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Disability-Friendly Museum Days Are the Best!

Shannon Des Roches Rosa www.squidalicious.com I’ve written about disability-friendly museum days before — at the San Jose Children’s Discovery Museum, Palo Alto Junior Museum and Zoo, and San Francisco’s Exploratorium, specifically — and how awesome they are. I will be frank: my son does not go to children’s museums except for during these special events in which the museums are open to a limited number of guests with disabilities and their families, the staff are trained to accommodate, there are quiet rooms to retreat to, social stories are prepared ahead of time to introduce attendees to the space, and he can focus on fun. So I am grateful to San Mateo’s CuriOdyssey (formerly Coyote Point Museum) for hosting a Super Families event last weekend, and hope they will continue to host these events periodically. My son, his little sister, and her friend got to have the best time ever. I’ll…

Autistics, Media, and Misrepresentation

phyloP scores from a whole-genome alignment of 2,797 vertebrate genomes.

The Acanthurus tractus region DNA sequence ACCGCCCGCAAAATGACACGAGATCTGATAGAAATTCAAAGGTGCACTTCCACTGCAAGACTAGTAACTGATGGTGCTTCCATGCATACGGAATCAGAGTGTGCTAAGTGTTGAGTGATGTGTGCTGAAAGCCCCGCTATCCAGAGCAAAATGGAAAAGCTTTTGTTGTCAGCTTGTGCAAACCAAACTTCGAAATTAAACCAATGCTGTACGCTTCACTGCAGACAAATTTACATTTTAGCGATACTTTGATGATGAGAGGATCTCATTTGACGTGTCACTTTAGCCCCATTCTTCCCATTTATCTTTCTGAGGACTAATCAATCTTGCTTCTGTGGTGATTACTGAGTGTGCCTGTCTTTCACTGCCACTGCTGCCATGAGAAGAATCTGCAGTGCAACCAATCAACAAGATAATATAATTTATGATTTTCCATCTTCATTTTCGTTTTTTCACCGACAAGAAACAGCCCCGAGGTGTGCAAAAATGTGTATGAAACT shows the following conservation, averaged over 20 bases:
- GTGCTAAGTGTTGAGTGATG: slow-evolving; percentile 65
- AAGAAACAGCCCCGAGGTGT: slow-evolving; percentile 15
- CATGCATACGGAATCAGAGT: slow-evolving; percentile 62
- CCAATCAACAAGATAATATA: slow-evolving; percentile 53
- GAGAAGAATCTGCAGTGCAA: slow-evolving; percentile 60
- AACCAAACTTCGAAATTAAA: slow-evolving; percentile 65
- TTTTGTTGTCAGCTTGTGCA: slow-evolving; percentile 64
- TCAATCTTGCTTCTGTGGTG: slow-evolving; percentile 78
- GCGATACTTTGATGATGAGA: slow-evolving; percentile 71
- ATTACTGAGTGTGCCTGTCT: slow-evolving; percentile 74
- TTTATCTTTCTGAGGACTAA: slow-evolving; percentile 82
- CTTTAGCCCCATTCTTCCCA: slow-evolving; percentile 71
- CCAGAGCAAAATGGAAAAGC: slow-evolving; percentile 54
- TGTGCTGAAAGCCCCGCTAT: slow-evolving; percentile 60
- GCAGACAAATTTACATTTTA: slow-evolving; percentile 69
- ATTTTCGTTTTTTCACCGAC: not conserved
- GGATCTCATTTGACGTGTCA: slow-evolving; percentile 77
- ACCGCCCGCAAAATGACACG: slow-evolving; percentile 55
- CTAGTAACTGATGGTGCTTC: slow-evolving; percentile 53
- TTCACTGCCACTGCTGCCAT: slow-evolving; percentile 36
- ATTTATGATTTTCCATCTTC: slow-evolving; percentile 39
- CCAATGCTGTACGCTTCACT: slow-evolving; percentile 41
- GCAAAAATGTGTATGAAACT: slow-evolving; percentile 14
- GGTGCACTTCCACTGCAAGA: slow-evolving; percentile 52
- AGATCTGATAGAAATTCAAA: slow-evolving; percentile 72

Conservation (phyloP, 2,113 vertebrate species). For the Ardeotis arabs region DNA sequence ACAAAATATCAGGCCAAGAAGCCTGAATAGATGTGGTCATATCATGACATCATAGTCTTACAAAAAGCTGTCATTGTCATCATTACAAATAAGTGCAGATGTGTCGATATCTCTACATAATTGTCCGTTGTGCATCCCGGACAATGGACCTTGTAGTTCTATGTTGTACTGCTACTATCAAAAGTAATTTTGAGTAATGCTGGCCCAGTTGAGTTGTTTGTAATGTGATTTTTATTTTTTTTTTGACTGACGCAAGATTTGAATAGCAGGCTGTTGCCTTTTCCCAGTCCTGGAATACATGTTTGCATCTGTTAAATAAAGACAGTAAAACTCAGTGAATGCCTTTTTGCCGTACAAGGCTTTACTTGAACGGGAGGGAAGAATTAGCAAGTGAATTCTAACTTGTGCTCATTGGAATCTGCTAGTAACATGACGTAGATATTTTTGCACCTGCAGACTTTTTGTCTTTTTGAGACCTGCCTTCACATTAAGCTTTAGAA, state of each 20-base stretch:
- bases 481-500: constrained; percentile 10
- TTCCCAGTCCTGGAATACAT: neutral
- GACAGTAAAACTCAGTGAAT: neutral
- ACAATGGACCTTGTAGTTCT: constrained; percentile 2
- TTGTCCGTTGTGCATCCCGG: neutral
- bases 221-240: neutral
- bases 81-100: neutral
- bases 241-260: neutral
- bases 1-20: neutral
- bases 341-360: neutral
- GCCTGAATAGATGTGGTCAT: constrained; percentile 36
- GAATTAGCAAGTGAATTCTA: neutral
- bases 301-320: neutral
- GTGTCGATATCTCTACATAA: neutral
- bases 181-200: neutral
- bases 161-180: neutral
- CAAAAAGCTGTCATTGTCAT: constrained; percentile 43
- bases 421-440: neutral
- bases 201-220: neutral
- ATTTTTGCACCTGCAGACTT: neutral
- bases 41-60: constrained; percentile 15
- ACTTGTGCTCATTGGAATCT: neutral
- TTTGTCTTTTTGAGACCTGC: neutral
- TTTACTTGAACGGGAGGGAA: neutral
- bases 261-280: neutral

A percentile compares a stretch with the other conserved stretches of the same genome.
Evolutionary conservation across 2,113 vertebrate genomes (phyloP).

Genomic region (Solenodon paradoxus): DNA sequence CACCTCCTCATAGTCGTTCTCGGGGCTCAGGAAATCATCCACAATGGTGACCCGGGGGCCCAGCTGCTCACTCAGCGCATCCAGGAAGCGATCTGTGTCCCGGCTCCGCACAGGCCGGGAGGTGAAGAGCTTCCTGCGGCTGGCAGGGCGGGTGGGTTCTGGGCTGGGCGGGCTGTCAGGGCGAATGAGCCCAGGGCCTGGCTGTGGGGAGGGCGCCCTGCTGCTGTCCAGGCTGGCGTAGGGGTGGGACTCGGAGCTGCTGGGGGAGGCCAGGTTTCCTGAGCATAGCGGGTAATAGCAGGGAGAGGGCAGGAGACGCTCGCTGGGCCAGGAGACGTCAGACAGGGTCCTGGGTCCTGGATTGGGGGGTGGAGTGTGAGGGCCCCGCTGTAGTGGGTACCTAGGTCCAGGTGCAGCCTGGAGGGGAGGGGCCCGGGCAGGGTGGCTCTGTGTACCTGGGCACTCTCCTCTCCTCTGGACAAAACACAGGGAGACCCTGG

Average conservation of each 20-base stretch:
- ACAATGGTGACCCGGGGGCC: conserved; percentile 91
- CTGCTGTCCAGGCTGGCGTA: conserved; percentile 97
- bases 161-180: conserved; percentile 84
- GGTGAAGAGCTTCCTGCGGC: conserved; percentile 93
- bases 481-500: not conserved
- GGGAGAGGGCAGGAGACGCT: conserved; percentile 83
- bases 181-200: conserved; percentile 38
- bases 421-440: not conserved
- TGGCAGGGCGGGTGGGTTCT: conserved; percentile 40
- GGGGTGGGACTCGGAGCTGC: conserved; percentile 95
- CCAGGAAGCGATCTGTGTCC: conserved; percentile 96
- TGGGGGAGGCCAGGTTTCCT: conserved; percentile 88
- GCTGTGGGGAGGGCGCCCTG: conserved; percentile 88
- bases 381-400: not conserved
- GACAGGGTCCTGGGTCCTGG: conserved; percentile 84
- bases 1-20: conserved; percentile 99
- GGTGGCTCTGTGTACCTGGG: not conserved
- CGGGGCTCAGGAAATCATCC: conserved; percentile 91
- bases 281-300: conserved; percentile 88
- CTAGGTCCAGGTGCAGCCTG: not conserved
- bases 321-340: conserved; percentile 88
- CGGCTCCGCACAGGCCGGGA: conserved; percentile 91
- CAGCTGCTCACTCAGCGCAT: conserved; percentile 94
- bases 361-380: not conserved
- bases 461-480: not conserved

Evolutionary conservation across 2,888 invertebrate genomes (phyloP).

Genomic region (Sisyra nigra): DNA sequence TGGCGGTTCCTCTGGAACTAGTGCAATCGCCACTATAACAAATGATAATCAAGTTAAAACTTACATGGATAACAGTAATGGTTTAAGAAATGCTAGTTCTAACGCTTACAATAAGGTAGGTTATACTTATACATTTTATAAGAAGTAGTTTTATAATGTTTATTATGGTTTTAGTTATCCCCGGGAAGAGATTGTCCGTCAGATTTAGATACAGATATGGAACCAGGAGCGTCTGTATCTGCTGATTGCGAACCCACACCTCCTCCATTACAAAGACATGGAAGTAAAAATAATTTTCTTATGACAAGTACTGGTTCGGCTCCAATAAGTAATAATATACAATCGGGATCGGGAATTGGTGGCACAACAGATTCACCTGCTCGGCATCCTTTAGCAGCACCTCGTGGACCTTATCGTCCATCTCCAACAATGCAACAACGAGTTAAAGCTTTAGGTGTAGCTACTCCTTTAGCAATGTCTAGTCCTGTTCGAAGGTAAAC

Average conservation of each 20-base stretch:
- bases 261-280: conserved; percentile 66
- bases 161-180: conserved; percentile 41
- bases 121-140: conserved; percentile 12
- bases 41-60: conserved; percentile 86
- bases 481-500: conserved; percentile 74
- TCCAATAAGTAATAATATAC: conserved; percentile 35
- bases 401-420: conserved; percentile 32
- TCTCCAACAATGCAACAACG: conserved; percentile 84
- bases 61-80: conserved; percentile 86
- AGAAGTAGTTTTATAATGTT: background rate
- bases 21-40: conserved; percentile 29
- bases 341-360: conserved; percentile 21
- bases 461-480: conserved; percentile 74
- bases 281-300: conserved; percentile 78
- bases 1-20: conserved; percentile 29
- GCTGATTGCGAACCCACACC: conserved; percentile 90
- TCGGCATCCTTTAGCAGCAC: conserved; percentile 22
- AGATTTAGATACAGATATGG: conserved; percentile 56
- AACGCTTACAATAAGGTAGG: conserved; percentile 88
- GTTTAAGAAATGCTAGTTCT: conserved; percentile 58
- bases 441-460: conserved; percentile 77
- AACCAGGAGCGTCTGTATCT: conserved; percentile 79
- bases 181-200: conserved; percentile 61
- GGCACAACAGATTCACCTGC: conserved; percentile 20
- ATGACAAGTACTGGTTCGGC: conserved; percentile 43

Paula Durbin-Westby is an Autistic advocate and an autism parent. She and her son recently appeared in the PBS P.O.V. documentary Neurotypical, a film meant to challenge public perceptions of Autistic people as well as allow Autistics to represent themselves. Paula’s portrayal in the final version of the film, however, was not at all what she was expecting. We talked with her about the distress of being publicly misrepresented as an Autistic, as well as her recommendations for filmmakers and other media types hoping to accurately portray Autistic experiences. What was your goal in agreeing to be interviewed for Neurotypical? My point was to counter pernicious media assertions that Autistics (and other people with neurobiological disabilities) are incapable of parenting and relationships. Unfortunately, I think the film’s portrayal of me has actually reinforced some of those assertions.  I don’t have any problem with being shown as disabled, or as Autistic.…